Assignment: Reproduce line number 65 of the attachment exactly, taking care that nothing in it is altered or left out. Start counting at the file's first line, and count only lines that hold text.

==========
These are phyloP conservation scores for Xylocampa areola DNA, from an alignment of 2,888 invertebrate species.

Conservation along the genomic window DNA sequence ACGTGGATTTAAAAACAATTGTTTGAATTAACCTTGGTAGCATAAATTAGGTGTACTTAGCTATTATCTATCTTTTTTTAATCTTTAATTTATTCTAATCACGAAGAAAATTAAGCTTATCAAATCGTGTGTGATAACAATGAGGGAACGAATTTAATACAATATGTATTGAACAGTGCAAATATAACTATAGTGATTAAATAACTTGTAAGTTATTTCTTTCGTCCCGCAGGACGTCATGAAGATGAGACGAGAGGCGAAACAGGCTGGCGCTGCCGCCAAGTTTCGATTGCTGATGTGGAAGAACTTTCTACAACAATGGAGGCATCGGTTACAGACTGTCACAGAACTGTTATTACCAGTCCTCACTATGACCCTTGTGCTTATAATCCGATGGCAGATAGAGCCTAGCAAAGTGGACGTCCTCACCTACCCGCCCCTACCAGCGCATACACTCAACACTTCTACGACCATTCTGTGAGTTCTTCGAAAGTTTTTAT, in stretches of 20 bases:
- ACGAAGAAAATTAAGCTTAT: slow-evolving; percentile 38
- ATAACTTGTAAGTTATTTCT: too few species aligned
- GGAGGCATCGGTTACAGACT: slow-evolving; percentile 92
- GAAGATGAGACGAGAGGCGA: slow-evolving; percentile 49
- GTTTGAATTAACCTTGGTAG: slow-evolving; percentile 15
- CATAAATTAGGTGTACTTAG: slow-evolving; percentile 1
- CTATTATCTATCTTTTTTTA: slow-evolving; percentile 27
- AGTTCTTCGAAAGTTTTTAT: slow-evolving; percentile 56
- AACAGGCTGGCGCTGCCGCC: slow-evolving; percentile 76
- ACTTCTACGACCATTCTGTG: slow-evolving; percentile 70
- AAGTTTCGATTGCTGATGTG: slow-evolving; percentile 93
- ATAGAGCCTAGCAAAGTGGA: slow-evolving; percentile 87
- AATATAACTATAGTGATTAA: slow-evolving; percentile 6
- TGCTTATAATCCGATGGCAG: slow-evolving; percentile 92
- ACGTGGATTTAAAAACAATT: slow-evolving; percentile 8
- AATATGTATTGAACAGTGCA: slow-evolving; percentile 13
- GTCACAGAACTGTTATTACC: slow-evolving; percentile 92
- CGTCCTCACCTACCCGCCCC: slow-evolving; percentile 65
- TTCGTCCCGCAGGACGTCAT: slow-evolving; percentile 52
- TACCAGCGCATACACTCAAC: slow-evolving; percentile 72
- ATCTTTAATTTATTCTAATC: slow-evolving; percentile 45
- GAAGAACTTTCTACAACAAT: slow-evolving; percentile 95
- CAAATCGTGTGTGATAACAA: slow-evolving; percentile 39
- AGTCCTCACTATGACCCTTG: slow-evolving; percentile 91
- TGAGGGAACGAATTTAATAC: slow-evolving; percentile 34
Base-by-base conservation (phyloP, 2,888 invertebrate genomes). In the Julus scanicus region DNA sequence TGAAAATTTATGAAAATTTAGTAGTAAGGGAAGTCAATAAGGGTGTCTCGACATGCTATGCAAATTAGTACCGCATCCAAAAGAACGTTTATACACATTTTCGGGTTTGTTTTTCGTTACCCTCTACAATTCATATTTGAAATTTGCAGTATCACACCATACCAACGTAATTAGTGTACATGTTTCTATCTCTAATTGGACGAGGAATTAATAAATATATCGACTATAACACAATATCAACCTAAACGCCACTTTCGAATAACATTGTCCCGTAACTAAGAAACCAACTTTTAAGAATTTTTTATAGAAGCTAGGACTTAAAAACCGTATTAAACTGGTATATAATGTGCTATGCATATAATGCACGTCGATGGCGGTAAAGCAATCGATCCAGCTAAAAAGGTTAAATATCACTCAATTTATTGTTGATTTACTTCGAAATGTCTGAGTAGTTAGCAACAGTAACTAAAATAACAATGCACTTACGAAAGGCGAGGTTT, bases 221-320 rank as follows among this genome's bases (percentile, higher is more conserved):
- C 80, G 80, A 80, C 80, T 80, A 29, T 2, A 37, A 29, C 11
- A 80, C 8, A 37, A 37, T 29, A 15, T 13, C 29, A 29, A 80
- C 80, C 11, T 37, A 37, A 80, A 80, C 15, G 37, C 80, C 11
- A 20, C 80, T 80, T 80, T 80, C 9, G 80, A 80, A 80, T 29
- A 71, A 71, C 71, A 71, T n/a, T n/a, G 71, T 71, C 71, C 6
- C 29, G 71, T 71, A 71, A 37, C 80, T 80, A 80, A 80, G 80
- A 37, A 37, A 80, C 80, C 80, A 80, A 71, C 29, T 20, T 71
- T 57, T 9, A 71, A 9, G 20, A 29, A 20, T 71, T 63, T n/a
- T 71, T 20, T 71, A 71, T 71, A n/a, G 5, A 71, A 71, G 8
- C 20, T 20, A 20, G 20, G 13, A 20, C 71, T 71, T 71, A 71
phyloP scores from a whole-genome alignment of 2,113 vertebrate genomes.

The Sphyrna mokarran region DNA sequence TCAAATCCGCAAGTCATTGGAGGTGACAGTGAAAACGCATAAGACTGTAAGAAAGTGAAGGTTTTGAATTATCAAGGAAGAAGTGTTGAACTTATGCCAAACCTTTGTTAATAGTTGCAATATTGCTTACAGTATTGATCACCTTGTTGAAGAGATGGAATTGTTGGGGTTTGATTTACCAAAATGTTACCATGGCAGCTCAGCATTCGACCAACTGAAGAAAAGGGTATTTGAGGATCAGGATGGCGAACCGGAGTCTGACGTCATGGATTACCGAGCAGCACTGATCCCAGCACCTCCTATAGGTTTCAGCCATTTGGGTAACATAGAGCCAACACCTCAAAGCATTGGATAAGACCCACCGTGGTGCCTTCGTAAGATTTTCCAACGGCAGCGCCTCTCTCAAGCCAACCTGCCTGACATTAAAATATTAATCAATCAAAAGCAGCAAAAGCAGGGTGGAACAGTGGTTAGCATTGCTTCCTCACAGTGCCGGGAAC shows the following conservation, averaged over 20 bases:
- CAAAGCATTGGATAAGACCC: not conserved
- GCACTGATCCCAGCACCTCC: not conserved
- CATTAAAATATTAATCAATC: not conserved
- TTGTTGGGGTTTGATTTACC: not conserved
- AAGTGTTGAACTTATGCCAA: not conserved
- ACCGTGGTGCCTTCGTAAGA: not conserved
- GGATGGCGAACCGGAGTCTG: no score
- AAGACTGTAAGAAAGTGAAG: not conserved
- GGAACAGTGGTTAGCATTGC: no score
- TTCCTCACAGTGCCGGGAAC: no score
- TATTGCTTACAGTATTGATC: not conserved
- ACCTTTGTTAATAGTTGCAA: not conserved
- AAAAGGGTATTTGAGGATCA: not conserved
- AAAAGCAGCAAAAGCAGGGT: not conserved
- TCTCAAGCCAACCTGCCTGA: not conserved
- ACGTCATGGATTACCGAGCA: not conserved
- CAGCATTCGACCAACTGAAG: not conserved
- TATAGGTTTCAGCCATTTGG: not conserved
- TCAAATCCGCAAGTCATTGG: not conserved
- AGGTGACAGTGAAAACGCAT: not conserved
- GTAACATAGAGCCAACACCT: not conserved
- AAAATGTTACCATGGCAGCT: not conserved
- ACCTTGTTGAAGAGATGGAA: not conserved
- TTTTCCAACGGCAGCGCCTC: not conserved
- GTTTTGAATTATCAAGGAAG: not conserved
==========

- GTTTTGAATTATCAAGGAAG: not conserved